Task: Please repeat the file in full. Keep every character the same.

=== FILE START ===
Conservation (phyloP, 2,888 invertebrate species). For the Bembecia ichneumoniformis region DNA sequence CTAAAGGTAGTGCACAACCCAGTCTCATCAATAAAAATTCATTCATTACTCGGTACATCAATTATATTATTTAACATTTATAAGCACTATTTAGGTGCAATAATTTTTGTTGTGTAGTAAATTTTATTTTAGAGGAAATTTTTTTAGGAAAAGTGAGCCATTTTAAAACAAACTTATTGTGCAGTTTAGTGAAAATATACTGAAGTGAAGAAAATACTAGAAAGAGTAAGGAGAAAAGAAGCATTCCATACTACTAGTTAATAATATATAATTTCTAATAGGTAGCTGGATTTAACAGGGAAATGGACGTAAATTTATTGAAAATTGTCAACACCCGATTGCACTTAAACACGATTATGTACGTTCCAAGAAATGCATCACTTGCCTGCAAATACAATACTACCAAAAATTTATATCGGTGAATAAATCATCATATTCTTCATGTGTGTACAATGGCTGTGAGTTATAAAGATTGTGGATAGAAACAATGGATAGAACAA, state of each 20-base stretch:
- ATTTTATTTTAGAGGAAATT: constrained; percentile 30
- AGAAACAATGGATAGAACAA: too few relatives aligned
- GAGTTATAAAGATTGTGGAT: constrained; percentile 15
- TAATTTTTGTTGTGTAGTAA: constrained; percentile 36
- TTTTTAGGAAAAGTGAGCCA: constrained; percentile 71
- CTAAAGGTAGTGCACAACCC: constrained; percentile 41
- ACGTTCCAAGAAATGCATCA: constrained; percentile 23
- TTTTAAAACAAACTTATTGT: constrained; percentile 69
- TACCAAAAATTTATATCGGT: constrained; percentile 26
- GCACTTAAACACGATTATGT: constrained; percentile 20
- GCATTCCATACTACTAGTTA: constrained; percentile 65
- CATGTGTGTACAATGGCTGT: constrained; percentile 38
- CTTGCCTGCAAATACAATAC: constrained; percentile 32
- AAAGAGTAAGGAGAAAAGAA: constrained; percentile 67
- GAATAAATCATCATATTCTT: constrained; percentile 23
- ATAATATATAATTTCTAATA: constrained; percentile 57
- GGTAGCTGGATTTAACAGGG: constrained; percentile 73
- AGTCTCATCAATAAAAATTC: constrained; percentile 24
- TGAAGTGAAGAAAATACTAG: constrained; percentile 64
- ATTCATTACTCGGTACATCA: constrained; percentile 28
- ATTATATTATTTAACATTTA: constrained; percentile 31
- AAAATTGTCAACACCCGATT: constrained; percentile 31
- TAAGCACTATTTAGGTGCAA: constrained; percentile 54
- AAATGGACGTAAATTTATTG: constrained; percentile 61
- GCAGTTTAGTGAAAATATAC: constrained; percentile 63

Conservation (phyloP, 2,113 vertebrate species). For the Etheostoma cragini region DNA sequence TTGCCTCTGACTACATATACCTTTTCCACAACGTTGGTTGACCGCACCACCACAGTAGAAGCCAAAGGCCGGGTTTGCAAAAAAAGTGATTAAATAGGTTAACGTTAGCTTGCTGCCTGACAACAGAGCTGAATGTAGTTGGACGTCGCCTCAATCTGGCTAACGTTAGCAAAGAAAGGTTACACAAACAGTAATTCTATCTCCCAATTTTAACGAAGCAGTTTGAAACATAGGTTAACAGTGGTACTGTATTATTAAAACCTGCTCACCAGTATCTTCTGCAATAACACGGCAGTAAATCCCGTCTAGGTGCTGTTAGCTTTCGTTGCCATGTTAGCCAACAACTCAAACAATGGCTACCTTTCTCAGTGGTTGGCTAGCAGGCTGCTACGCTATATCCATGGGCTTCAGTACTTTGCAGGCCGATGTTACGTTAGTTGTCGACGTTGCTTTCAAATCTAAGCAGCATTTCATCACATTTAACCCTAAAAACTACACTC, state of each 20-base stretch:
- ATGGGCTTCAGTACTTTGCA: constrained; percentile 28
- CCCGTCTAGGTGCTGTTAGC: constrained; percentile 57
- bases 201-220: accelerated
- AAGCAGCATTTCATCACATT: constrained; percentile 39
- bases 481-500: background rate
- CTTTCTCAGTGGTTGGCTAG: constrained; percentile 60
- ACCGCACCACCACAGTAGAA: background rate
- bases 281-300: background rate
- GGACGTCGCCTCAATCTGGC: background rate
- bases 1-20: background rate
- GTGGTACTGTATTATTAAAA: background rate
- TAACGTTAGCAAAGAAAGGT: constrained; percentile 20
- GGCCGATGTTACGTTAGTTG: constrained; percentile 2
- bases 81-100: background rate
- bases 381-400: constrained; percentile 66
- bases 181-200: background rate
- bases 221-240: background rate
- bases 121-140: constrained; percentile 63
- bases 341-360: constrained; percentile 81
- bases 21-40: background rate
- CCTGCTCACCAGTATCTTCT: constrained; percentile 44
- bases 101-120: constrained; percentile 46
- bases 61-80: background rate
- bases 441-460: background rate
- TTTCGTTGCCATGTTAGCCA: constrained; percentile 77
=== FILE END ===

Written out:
Conservation (phyloP, 2,888 invertebrate species). For the Bembecia ichneumoniformis region DNA sequence CTAAAGGTAGTGCACAACCCAGTCTCATCAATAAAAATTCATTCATTACTCGGTACATCAATTATATTATTTAACATTTATAAGCACTATTTAGGTGCAATAATTTTTGTTGTGTAGTAAATTTTATTTTAGAGGAAATTTTTTTAGGAAAAGTGAGCCATTTTAAAACAAACTTATTGTGCAGTTTAGTGAAAATATACTGAAGTGAAGAAAATACTAGAAAGAGTAAGGAGAAAAGAAGCATTCCATACTACTAGTTAATAATATATAATTTCTAATAGGTAGCTGGATTTAACAGGGAAATGGACGTAAATTTATTGAAAATTGTCAACACCCGATTGCACTTAAACACGATTATGTACGTTCCAAGAAATGCATCACTTGCCTGCAAATACAATACTACCAAAAATTTATATCGGTGAATAAATCATCATATTCTTCATGTGTGTACAATGGCTGTGAGTTATAAAGATTGTGGATAGAAACAATGGATAGAACAA, state of each 20-base stretch:
- ATTTTATTTTAGAGGAAATT: constrained; percentile 30
- AGAAACAATGGATAGAACAA: too few relatives aligned
- GAGTTATAAAGATTGTGGAT: constrained; percentile 15
- TAATTTTTGTTGTGTAGTAA: constrained; percentile 36
- TTTTTAGGAAAAGTGAGCCA: constrained; percentile 71
- CTAAAGGTAGTGCACAACCC: constrained; percentile 41
- ACGTTCCAAGAAATGCATCA: constrained; percentile 23
- TTTTAAAACAAACTTATTGT: constrained; percentile 69
- TACCAAAAATTTATATCGGT: constrained; percentile 26
- GCACTTAAACACGATTATGT: constrained; percentile 20
- GCATTCCATACTACTAGTTA: constrained; percentile 65
- CATGTGTGTACAATGGCTGT: constrained; percentile 38
- CTTGCCTGCAAATACAATAC: constrained; percentile 32
- AAAGAGTAAGGAGAAAAGAA: constrained; percentile 67
- GAATAAATCATCATATTCTT: constrained; percentile 23
- ATAATATATAATTTCTAATA: constrained; percentile 57
- GGTAGCTGGATTTAACAGGG: constrained; percentile 73
- AGTCTCATCAATAAAAATTC: constrained; percentile 24
- TGAAGTGAAGAAAATACTAG: constrained; percentile 64
- ATTCATTACTCGGTACATCA: constrained; percentile 28
- ATTATATTATTTAACATTTA: constrained; percentile 31
- AAAATTGTCAACACCCGATT: constrained; percentile 31
- TAAGCACTATTTAGGTGCAA: constrained; percentile 54
- AAATGGACGTAAATTTATTG: constrained; percentile 61
- GCAGTTTAGTGAAAATATAC: constrained; percentile 63

Conservation (phyloP, 2,113 vertebrate species). For the Etheostoma cragini region DNA sequence TTGCCTCTGACTACATATACCTTTTCCACAACGTTGGTTGACCGCACCACCACAGTAGAAGCCAAAGGCCGGGTTTGCAAAAAAAGTGATTAAATAGGTTAACGTTAGCTTGCTGCCTGACAACAGAGCTGAATGTAGTTGGACGTCGCCTCAATCTGGCTAACGTTAGCAAAGAAAGGTTACACAAACAGTAATTCTATCTCCCAATTTTAACGAAGCAGTTTGAAACATAGGTTAACAGTGGTACTGTATTATTAAAACCTGCTCACCAGTATCTTCTGCAATAACACGGCAGTAAATCCCGTCTAGGTGCTGTTAGCTTTCGTTGCCATGTTAGCCAACAACTCAAACAATGGCTACCTTTCTCAGTGGTTGGCTAGCAGGCTGCTACGCTATATCCATGGGCTTCAGTACTTTGCAGGCCGATGTTACGTTAGTTGTCGACGTTGCTTTCAAATCTAAGCAGCATTTCATCACATTTAACCCTAAAAACTACACTC, state of each 20-base stretch:
- ATGGGCTTCAGTACTTTGCA: constrained; percentile 28
- CCCGTCTAGGTGCTGTTAGC: constrained; percentile 57
- bases 201-220: accelerated
- AAGCAGCATTTCATCACATT: constrained; percentile 39
- bases 481-500: background rate
- CTTTCTCAGTGGTTGGCTAG: constrained; percentile 60
- ACCGCACCACCACAGTAGAA: background rate
- bases 281-300: background rate
- GGACGTCGCCTCAATCTGGC: background rate
- bases 1-20: background rate
- GTGGTACTGTATTATTAAAA: background rate
- TAACGTTAGCAAAGAAAGGT: constrained; percentile 20
- GGCCGATGTTACGTTAGTTG: constrained; percentile 2
- bases 81-100: background rate
- bases 381-400: constrained; percentile 66
- bases 181-200: background rate
- bases 221-240: background rate
- bases 121-140: constrained; percentile 63
- bases 341-360: constrained; percentile 81
- bases 21-40: background rate
- CCTGCTCACCAGTATCTTCT: constrained; percentile 44
- bases 101-120: constrained; percentile 46
- bases 61-80: background rate
- bases 441-460: background rate
- TTTCGTTGCCATGTTAGCCA: constrained; percentile 77